Search Copying and distributing are prohibited without permission of the publisher
Email a friend
  • To include more than one recipient, please separate each email address with a semi-colon ';', to a maximum of 5

  • By submitting this article to a friend we reserve the right to contact them regarding AMM subscriptions. Please ensure you have their consent before giving us their details.

TK Americas deal seen unlikely soon

Keywords: Tags  ThyssenKrupp, Charles Bradford, Michelle Applebaum, Bridget Freas, John Anton, Nicholas Tolerico, Nucor, U.S. Steel ArcelorMittal

TORONTO — ThyssenKrupp AG might have to take a big haircut on its Steel Americas operations if it hopes to find a buyer in the near term, analysts and industry observers said.

While a host of potential buyers—both abroad and in the United States—might be interested in either the German steelmaker’s rerolling facility in Alabama or its slab making operations in Brazil, only a few are possible candidates for both, they said.

In the United States, analysts pointed to such potential buyers as U.S. Steel Corp., Pittsburgh; Nucor Corp., Charlotte, N.C.; California Steel Industries Inc. (CSI), Fontana, Calif.; and private equity firms. Overseas, the list included Posco Ltd., Pohang, South Korea; Dongkuk Steel Group, Seoul, South Korea; Baosteel Group Corp. Ltd., Shanghai, China; ArcelorMittal SA and Ternium SA, both in Luxembourg; and Cia. Siderúrgica Nacional (CSN) and Vale SA, both based in Rio de Janeiro, Brazil.

Most of the companies, including ThyssenKrupp, did not respond to requests for comment, and a U.S. Steel spokeswoman told AMM the company doesn’t comment on "rumor or speculation."

ThyssenKrupp has said it is mulling its "strategic options" for the Steel Americas operations (AMM, May 16).

But most sources agreed that now is a bad time for a deal due to global economic uncertainty, a weak steel market and potential difficultly finding financing.

Concerns centered around potential flat-rolled overcapacity in the United States and the crisis in the eurozone, which could complicate financing and make companies hesitant to make a big buy.

"It’s not going to be an easy task," according to Bridget Freas, a senior analyst at Chicago-based Morningstar Inc. "I also think this is something that is not going to happen right away even though the body language from the company (ThyssenKrupp) seems to indicate ‘OK, we’re moving forward on this.’ "

ThyssenKrupp might have to wait for the facilities to better establish themselves in the market to garner what it might consider an acceptable price, she said.

"It would help to have a little bit of a better consumption environment as well," Freas said. She suggested U.S. Steel as a potential buyer for the Alabama operations because the steelmaker has excess slab capacity and could, in theory, provide the facility with slab from its other North American operations. But she doubted U.S. Steel would be interested unless it could be obtained at a "fire sale" price.

"The recurring theme is that this really isn’t good timing for anybody," Freas said, predicting that any deal might be as far as one to two years away, and even then it’s a "50-50" chance.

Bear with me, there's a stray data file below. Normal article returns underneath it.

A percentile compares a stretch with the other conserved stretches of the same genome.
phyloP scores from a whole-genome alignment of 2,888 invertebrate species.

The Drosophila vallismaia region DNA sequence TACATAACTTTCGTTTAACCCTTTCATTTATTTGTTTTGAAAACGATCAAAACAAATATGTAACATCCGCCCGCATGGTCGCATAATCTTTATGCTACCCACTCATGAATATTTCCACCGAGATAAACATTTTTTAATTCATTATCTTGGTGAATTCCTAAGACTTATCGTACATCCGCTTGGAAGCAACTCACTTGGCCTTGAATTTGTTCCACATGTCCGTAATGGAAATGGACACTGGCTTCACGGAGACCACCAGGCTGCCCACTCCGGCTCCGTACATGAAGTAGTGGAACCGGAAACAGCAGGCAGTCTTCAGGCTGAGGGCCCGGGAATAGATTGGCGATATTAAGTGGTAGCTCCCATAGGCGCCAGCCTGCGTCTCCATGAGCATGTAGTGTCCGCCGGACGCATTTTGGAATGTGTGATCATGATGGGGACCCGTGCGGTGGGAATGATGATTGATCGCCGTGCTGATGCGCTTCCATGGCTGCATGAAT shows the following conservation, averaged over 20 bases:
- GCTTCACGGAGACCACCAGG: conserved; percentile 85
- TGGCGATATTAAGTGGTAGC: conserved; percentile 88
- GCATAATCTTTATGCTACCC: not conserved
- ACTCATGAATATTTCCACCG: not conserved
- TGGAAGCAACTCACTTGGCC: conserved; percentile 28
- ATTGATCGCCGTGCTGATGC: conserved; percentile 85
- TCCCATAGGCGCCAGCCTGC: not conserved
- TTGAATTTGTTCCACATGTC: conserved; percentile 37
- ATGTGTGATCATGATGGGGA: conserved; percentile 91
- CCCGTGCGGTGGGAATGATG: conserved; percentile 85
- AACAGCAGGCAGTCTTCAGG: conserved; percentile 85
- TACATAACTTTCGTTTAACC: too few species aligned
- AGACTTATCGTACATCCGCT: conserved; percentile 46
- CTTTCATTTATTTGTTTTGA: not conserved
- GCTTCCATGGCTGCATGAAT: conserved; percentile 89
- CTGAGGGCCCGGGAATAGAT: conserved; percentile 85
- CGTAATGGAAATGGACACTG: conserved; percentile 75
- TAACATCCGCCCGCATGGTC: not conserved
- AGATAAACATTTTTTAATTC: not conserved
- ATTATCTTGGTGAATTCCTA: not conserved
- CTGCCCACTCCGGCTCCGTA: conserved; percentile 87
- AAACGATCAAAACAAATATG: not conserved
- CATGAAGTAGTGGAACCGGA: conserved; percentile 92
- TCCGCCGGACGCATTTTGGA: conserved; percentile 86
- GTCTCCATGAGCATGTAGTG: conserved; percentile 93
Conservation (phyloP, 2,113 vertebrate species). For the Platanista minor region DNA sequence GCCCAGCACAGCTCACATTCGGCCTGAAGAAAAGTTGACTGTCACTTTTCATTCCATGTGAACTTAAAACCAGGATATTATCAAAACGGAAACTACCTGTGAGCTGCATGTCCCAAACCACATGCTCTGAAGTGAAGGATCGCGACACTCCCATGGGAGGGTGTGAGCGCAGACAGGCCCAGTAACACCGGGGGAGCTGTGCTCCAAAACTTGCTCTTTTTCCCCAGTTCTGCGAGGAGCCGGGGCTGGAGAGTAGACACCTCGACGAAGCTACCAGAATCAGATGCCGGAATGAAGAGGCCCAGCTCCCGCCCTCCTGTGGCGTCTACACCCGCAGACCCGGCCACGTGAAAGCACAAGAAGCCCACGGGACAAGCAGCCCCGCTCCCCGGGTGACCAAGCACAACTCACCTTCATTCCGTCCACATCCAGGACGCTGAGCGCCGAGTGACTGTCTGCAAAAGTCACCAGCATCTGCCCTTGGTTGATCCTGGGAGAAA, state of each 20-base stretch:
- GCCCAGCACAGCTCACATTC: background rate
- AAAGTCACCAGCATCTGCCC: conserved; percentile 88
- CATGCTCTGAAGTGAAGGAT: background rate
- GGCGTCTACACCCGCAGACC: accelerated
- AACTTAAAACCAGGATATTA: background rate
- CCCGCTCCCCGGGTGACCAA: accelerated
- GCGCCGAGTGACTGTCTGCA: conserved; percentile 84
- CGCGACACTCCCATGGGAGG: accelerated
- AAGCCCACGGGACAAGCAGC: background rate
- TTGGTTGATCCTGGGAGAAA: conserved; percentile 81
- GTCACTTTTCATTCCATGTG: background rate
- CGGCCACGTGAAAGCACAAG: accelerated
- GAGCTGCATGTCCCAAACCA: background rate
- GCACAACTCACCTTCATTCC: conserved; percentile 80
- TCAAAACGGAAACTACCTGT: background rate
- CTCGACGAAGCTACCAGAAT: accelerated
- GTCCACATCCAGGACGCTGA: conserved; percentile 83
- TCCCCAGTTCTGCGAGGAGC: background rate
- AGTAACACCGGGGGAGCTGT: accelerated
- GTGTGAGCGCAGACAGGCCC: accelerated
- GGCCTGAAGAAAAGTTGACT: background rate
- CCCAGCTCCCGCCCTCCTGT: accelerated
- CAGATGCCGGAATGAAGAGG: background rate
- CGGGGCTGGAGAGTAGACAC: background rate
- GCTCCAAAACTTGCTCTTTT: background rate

Nucor might be the best fit for ThyssenKrupp’s U.S. facilities, which could allow the Charlotte, N.C.-based company to gain a bigger presence in auto body steel applications, Michelle Applebaum, managing partner at Chicago-based Steel Market Intelligence, said in a recent note. "With the DRI (direct-reduced iron) expansion in Louisiana, Nucor would be very well positioned to take on building the first mini-mill to feed into the exposed automotive industry," she said.

ArcelorMittal might be the most likely buyer of both facilities, assuming a deal takes place, Charles Bradford, president of New York-based Bradford Research Inc., said. But he warned that questions remain about how much ArcelorMittal—or any buyer—might be willing to pay.

Even though ThyssenKrupp has written down the value of the operations by billions of dollars, any deal would still require a company with deep pockets, Bradford said. And it’s not clear to what extent ThyssenKrupp might be willing to take a lowball price on facilities in which it invested $10 billion to $11 billion. "Would they be willing to take a haircut?" he asked.

Baosteel, Posco or Dongkuk might be interested in slab capacity in Brazil, Bradford said, but a shaky economy there and an appreciating real could make the facilities unattractive.

Nicholas Tolerico, an independent steel industry analyst and retired ThyssenKrupp executive, suggested that Vale, which already owns part of the slab facility in Brazil, might consider buying a controlling stake in that operation. He also pointed to CSI as a potential candidate for the Alabama mill.

But the current steel market marks a terrible time to sell, Tolerico said. "I’m sure (ThyssenKrupp) will gulp real hard when they see the prices they might come up with," he added.

Other analysts say Vale isn’t looking to increase its exposure to steel, and CSI’s owners—Vale and Tokyo-based JFE Steel Corp.—will unlikely go for a big deal.

John Anton, director of steel services at Englewood, Colo.-based IHS Global Insight Inc., dismissed concerns about commercial credit availability. "It’s a concern, but it shouldn’t be a deal breaker unless conditions deteriorate," he said.

Have your say
  • All comments are subject to editorial review.
    All fields are compulsory.

Latest Pricing Trends